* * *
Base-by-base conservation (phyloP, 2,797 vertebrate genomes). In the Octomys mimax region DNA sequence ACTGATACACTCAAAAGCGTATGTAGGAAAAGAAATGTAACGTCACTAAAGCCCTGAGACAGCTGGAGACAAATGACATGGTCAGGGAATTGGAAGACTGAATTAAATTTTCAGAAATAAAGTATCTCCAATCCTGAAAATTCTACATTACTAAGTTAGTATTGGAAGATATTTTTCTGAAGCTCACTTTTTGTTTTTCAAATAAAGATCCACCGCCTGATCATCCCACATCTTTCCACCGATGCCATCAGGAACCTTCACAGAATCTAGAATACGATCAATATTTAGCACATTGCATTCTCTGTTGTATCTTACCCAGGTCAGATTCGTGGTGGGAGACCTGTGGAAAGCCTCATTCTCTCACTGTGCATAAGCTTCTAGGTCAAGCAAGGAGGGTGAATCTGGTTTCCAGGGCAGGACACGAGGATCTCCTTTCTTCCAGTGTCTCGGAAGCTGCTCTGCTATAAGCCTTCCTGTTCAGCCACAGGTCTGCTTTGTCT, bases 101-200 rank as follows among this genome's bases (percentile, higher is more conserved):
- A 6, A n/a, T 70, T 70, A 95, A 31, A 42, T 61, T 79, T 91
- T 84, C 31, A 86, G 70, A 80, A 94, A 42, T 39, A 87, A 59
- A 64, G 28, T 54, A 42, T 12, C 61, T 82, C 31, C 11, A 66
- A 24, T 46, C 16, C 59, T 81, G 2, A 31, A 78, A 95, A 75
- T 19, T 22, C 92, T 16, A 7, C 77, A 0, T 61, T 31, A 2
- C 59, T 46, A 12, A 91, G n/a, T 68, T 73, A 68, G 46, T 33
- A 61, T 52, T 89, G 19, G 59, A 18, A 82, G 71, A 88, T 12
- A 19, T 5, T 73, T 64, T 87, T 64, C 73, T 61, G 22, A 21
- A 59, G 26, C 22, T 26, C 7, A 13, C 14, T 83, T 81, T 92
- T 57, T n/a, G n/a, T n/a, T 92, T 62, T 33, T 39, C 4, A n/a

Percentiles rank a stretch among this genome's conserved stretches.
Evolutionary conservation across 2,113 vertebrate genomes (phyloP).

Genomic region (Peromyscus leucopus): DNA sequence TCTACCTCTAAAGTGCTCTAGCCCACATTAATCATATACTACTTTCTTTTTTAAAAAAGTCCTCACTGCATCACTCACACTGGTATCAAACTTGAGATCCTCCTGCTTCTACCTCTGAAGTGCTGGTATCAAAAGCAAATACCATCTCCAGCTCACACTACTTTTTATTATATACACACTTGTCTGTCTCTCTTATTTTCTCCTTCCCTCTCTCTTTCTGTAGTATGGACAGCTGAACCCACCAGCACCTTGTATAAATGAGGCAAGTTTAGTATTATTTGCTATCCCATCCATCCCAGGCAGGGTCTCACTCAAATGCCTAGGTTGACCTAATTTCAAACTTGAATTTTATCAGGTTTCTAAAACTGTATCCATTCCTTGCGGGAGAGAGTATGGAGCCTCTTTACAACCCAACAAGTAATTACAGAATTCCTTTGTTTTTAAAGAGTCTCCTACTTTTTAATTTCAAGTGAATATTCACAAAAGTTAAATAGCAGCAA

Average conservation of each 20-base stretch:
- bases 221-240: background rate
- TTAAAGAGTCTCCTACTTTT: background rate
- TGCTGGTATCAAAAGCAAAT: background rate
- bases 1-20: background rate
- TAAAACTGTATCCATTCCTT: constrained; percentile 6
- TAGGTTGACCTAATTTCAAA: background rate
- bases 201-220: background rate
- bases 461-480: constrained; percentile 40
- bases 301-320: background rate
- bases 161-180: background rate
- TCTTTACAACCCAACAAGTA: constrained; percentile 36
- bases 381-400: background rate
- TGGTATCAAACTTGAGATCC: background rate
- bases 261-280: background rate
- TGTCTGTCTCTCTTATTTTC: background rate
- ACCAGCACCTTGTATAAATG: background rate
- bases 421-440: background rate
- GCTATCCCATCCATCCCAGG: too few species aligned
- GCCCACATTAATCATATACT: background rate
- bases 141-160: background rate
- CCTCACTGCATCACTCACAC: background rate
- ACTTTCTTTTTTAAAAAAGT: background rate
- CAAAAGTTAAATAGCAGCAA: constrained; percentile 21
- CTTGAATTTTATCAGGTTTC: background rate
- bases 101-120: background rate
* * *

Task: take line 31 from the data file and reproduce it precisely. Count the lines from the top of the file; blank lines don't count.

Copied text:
- ACCAGCACCTTGTATAAATG: background rate